Tag Archives: Jane Austen

The Continued Influence of Jane Austen on Contemporary Fiction: Longbourn by Jo Baker

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From various creatures of the ocean deep in Sense and Sensibility and Sea Monsters by Ben H. Winters to the untimely and homicidal death of Mr. Wickham in P.D. James’ Death Comes to Pemberley, the literary works of Jane Austen continue to inspire the writers of today. With Longbourn, author Jo Baker throws her own hat into the ring with a unique take on that well-known story, Pride and Prejudice.

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The setting is the same as the original story, the country estate of the Bennet family named Longbourn, but it is the protagonist that is quite different: a young servant of the Bennet household by the name of Sarah. Through her viewpoint, the reader is provided a decidedly different picture of the Bennet family and their lives than the one that was penned by Ms. Austen.

As with the original, Jane Bennet takes long walks and reads, Mrs. Bennet gossips and plots marriage arrangements, the youngest daughters giggle together while speculating on romances, balls are attended, and dinner is served daily. But what was required “below stairs” to create and maintain this existence for the Bennet family? Through extensive research of the time period, Ms. Baker is able to provide an accurate description of the endless, difficult, and oftentimes unpleasant tasks that servants of this period faced each and every day, which will be of particular interest to fans of Downton Abbey, Upstairs, Downstairs, and the like.

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Those sojourns through the English countryside, for example, enjoyed so much by Ms. Bennet and that so endeared her to the reader are seen quite differently by the servants, as Sarah ruminates:

“The petticoat had been three inches deep in mud when she’d retrieved it from the girls’ bedroom floor…the soap was not shifting the mark, but it was biting into her hands, already cracked and chapped and chilblained, making them sting. If Elizabeth had the washing of her own petticoats, Sarah often thought, she’d most likely be a sight more careful with them.”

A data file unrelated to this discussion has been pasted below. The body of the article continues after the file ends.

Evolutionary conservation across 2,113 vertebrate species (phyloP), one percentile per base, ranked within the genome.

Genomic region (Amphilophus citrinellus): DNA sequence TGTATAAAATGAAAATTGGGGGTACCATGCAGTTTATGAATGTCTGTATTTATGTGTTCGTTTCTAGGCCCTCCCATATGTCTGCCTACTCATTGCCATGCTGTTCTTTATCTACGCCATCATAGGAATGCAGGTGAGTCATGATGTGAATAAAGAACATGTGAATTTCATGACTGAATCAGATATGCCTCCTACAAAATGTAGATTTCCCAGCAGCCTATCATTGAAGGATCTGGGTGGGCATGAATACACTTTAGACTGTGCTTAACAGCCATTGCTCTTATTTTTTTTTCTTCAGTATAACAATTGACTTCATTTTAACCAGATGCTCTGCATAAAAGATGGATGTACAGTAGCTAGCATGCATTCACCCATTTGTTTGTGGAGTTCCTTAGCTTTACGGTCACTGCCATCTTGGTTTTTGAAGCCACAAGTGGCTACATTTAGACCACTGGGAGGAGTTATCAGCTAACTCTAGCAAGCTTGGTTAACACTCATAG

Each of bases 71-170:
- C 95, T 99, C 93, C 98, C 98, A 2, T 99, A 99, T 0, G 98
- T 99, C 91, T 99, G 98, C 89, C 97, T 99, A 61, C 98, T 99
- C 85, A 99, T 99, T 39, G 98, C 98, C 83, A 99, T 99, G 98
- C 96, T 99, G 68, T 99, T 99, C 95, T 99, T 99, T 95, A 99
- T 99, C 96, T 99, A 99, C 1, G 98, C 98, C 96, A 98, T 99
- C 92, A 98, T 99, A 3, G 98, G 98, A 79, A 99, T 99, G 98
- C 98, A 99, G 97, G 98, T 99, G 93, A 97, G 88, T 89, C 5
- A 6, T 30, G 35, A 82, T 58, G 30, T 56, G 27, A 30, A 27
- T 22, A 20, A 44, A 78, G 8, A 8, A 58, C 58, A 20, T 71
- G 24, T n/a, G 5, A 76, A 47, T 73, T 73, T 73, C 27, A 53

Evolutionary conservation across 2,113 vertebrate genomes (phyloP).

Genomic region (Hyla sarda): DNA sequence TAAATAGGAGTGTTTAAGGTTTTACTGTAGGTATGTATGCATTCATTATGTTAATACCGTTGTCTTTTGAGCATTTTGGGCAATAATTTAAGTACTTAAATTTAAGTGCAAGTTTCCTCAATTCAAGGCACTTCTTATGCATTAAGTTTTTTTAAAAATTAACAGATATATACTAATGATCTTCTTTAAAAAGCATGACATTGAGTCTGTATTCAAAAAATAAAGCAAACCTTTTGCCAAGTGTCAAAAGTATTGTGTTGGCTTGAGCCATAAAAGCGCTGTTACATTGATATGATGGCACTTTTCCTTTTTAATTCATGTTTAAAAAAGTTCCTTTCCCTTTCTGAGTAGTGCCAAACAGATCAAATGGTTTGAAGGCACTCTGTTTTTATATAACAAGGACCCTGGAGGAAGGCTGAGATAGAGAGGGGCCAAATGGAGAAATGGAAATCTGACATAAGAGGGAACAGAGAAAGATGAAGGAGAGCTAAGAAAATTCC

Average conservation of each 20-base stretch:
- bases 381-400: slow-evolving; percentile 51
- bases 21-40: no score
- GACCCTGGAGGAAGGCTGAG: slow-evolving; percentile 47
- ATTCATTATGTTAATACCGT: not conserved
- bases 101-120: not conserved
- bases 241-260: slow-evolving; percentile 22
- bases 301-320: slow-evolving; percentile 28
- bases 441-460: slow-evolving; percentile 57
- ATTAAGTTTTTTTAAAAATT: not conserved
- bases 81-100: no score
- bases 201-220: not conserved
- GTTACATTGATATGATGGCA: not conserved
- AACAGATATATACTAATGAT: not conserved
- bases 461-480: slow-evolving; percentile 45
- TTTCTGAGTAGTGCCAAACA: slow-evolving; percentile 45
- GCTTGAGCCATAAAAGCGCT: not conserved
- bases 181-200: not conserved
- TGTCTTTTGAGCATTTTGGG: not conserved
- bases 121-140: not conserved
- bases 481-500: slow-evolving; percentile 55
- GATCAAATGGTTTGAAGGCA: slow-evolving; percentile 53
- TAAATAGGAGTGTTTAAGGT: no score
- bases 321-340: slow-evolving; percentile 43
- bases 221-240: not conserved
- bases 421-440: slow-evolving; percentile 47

While daily life of nineteenth century rural England is a prominent and fascinating feature of this novel, it is not the primary focus; rather, the personal intrigues of the original cast of characters and their servants (along with some newcomers imagined by Ms. Baker) provide the reader with the storylines that supply the most entertainment and surprise.

With the plethora that currently exists of novels written by contemporary authors who do homage to the works of Jane Austen, those readers interested in this type of fiction have many options. In Longbourn, Ms. Baker has added an additional title to this genre that is distinguished from the others with her fresh and inventive look at one of the most enduring works of English literature.

Reviewed by Rob, Crescent Hill

Emma by Alexander McCall Smith

First off I must tell you that I’ve been an avid fan ofdownload Jane Austen since I was a young teenager. I have read most of the reimagined books including ones that had zombies and vampires. I was very interested about the Austen Project when I heard that they were going to be taking many of Austen’s classics and reimagining them for modern times. Emma was the third of this new series to be released and Alexander McCall Smith was chosen to pen this one.

McCall Smith has taken the basic pieces of the classic story and reinvented them into a modern retelling of the classic. It is written for the modern reader, leaving out much of Austen’s original speech that can be daunting for today’s readers. Emma’s father now becomes an intense hypochondriac worrying about vaccines and antibacterial soap. Emma also gets a modern upgrade with a new mini Cooper that she drives around town. There are also many quips about McCall Smith’s town of Edinburgh, Scotland that you may not catch unless you have actually traveled there.

While Emma was not my favorite of Austen’s books, I do believe this book does honor the original character’s personalities. While Emma was not a favorite of mine in the original book, I really formed a dislike for her in McCall Smith’s book. I think that it’s because he took a lot more time to develop the main characters (Mr. Woodhouse, Emma, Harriett) then Austen did in the original. In doing this, he however leaves little time for Mr. Knightly and others in the story. This was the only disheartening part of the novel for myself because the reader misses out of Emma’s blooming relationship and it seems like an afterthought at the end of the book. The author does leave some of the original formality in the book, including mention of the room Mr. Woodhouse entertains his guests in and also some very formal speech.

The story is delightful overall and a fun beach read. I would recommend it to readers, but would recommend that they possibly read the original after or before reading McCall Smith’s re-imagination.  Many die hard Austen fans may view this is a heresy, but I think McCall Smith does a wonderful job both paying respect to the original, but also putting a new spin on the classic story. The book would also be a good primer for readers that are slightly frightened to begin reading Austen’s originals. Overall this has been one of the best re-imaginations of Austen’s classics yet.

Formats available: Book, E-book

Reviewed by Sara, Okolona Branch